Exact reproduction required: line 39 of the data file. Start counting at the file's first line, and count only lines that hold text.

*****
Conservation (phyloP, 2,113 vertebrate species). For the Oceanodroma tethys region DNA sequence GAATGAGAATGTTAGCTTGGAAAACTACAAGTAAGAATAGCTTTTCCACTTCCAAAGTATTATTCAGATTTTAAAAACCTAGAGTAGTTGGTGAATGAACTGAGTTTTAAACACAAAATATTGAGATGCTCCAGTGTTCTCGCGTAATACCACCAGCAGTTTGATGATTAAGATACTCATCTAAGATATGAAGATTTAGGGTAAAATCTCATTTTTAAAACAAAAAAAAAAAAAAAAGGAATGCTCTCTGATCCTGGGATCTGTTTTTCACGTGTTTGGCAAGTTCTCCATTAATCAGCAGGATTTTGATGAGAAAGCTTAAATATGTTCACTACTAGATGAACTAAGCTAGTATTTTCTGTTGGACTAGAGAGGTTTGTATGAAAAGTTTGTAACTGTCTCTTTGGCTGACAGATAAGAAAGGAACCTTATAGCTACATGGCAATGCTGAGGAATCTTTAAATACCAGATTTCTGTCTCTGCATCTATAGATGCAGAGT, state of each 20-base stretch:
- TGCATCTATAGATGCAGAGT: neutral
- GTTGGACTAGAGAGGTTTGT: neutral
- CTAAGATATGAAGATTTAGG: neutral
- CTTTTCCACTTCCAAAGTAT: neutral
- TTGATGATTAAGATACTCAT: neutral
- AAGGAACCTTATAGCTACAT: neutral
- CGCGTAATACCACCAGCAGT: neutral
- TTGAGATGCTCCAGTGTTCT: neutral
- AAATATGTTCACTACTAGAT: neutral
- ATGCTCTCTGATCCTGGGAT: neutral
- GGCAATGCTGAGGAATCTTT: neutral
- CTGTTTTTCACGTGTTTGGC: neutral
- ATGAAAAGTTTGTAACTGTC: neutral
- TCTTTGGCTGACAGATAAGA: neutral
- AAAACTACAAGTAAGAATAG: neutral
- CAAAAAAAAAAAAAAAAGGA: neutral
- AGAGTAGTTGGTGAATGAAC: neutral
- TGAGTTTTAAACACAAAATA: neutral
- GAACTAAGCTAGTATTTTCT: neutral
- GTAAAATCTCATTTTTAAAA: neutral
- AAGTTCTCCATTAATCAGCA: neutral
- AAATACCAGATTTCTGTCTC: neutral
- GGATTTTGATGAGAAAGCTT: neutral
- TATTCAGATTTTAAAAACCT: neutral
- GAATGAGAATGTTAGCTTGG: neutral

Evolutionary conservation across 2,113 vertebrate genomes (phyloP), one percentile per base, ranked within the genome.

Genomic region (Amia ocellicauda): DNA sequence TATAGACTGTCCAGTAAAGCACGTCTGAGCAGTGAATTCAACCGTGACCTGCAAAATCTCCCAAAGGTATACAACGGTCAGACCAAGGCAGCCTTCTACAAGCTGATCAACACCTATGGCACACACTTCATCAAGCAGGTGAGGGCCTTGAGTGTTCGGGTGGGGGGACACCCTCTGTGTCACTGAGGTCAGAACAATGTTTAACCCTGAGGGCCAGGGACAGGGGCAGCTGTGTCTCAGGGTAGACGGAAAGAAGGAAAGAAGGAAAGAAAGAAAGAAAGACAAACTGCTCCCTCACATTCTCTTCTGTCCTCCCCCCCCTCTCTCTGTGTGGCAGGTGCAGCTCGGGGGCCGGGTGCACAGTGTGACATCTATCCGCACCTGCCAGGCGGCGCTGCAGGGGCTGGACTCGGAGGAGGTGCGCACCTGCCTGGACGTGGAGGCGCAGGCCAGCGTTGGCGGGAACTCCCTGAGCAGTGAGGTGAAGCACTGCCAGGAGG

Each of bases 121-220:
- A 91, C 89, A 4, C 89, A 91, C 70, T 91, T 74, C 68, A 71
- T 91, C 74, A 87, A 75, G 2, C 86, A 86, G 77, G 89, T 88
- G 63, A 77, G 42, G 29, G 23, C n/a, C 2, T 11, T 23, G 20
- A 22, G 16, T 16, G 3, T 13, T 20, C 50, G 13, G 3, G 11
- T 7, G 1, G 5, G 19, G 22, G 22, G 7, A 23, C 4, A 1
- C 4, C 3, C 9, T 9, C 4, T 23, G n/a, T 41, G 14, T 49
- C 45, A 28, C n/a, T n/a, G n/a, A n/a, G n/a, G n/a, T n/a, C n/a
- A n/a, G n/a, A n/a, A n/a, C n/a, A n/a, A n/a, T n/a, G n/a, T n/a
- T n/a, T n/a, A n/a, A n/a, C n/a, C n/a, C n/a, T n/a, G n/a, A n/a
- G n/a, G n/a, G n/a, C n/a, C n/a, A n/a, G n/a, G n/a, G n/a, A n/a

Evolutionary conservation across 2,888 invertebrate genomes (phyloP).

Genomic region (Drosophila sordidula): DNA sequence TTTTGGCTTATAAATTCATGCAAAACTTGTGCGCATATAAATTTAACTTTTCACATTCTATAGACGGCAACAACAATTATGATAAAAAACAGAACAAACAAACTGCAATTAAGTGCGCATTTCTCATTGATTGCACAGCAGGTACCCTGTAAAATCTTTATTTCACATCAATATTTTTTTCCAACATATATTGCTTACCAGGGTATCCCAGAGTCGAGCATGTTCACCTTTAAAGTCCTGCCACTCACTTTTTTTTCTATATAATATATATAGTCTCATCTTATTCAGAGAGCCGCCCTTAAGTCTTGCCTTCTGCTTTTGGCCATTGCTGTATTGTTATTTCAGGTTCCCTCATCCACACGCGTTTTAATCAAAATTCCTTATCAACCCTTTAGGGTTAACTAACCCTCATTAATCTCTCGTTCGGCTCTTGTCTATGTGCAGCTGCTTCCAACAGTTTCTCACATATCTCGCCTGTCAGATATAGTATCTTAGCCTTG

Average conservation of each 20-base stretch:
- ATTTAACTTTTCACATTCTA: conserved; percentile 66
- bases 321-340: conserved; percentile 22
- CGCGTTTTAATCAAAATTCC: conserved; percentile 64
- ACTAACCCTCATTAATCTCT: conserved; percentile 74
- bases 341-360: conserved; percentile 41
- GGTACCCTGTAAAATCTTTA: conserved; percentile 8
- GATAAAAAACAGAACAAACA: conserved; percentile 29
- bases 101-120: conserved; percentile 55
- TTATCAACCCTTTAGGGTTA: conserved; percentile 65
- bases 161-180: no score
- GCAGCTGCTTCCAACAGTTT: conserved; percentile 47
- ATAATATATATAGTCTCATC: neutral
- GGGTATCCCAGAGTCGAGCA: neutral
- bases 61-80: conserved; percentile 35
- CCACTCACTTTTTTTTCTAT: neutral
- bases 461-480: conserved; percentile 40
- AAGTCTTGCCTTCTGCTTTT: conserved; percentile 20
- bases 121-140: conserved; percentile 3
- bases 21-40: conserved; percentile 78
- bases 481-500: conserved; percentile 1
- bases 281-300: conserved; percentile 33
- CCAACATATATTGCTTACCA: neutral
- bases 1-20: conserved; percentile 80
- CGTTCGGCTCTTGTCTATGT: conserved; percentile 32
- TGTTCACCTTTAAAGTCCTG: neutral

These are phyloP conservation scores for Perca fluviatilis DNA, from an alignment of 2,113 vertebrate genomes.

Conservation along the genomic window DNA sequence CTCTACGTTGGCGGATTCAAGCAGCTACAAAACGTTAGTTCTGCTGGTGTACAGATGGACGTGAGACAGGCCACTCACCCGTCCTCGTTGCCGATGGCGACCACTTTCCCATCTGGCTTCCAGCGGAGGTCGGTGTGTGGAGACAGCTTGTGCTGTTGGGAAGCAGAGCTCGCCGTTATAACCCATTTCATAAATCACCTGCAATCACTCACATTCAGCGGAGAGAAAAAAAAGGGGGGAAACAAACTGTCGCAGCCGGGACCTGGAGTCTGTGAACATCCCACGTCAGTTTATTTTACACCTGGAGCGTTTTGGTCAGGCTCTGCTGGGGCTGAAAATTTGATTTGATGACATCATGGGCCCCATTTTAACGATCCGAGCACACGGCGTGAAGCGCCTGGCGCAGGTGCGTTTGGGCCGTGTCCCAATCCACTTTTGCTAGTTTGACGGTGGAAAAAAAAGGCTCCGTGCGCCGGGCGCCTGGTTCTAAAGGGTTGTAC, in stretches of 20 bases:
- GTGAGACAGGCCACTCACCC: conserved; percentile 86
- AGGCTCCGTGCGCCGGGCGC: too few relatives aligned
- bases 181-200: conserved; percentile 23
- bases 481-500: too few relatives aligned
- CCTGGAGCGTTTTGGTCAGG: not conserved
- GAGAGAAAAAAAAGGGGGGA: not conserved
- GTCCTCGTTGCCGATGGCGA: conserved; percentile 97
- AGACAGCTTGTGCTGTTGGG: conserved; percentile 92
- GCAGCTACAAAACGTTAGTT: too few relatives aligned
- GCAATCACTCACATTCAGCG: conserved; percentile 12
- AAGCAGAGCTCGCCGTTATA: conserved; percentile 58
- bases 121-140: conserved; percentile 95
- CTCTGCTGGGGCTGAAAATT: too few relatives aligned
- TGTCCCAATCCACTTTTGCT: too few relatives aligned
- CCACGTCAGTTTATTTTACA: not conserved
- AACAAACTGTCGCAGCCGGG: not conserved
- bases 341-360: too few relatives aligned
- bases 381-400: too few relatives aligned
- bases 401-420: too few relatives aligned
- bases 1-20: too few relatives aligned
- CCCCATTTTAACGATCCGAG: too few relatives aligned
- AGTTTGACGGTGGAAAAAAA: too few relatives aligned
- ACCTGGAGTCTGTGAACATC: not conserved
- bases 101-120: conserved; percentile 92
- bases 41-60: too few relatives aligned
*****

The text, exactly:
- G n/a, G n/a, G n/a, C n/a, C n/a, A n/a, G n/a, G n/a, G n/a, A n/a